Ostraea angasi from Molluscs of Tasmania, Photo Simon Grove


In 1960 Australian Malacologist Bob Burn published a note in Nature that he had collected a live specimen of the unusual bivalve species Berthelinia typica (Gatliff & Gabriel, 1911) know previously from shells and fossil records. To his great surprise, this bivalved shell had a little gastropod inside, with a sweet little gastropod face and all! Bob was amongst the first to observe and record the existence of these tiny, cryptic, bivalved gastropods (Family Juliidae). The occurrence of such gastropods have significant implications for evolutionary theories within the Mollusca, including how and when true bivalves evolved and the emergence of symmetry within gastropods. This beauty Berthelinia limax (Kawaguti & Baba, 1959) was captured in a rockpool by one of our key members Matt Nimbs in January last year!

Berthelinia limax (left) and newly settled Berthelinia juvenile (right), Photos by Matt Nimbs, Carmel McDougall


Well over a century ago Australian malacological history occurred in 1894 in South Australia, when at 8pm on the 20th September Sir Joseph Verco commenced the first meeting of the Malacological Society in the rooms of the Royal Society of South Australia.? Other notable persons present included Professor R. Tate, Mr J. Adcock, Mr. W. T. Adcock, Dr. Perks, Dr. Cleland, Dr. R. H. Pulleine, Mr. W. Reed and Miss Stowe.?? We consider this meeting to be the formation of the first such group outside of the UK and notably the first in Australia. Beyond the main group, the enduring reference specimen collection now stands and includes much of Verco’s initial collection and reference material, as well as subsequent personal contributions and donations by the many that followed.

Sir Joseph Verco (left) and original Minutes from the first Australian malacology meeting (right), photos sourced by Peter Hunt

The use of tools by animals is considered a hallmark of intelligence, but observations of this had previously been restricted to mammals and birds. In 2009, a team of Australian malacologists observed the Veined Octopus (Amphioctopus marginatus) carrying coconut shell halves to use as impromptu protection when needed. The paper was published in the scientific journal Current Biology in 2009 and is the first reported use of tools in invertebrates. Watch the video here.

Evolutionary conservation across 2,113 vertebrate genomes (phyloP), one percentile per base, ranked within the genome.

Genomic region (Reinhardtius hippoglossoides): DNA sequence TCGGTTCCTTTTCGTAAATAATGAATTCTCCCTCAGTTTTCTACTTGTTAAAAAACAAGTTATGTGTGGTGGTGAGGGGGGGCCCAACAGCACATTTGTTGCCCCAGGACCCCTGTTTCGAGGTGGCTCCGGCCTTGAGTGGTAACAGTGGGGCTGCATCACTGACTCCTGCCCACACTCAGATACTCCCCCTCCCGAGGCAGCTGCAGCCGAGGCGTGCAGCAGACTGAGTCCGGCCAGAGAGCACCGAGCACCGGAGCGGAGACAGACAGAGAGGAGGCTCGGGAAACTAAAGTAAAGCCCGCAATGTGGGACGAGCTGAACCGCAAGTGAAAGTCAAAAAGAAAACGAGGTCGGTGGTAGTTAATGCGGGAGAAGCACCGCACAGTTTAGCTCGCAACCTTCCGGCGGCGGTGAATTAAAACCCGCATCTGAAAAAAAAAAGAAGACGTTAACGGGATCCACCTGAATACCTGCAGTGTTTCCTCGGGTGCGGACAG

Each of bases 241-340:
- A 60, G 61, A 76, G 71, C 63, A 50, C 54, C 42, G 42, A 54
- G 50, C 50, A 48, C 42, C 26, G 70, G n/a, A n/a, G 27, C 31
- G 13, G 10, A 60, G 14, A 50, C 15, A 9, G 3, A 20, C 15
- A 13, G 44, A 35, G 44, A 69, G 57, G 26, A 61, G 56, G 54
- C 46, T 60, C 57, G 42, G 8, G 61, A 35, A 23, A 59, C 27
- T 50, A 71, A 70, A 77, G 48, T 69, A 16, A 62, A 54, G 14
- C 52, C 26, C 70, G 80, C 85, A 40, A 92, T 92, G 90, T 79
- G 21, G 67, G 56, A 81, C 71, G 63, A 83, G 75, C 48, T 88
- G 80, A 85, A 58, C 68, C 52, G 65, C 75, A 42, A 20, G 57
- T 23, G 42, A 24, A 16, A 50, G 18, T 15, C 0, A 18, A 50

an octopus carrying a coconut shell

The publication of ‘Mollusca: The Southern Synthesis’ in 1998 was a huge achievement in Australasian Malacology. This incredibly ambitious, 2 volume work compiled and synthesised knowledge of morphology, physiology, natural history, biogeography and phylogeny at multiple levels of classification within the Mollusca. With contributions from 70 authors it is the most comprehensive and authoritative treatment yet of Australia’s freshwater, marine and terrestrial molluscs and still has relevance and utility well beyond Australia.

Mollusca: The Southern Synthesis against the backdrop of Lord Howe Island, Photo Caitlin Woods

Week 1: Happy 60th birthday to the MSA!
December 2016 marks 60 years since the inaugural AGM of the Malacological Society of Australia (later known as the Malacological Society of Australasia). The MSA was formed from its predecessor, the Malacological Club of Victoria, and several founding members have been honoured in nudibranch names (photo below of Phyllodesmium macphersonae named after Hope Macpherson). The MSA Newsletter (issue 159) has more information about the MSA’s early days, as we sift through some amazing archives from the past 60+ years.

Phyllodesmium macpersonae, named after early MSA Member Hope Macpherson, photo by Platon Vafiadis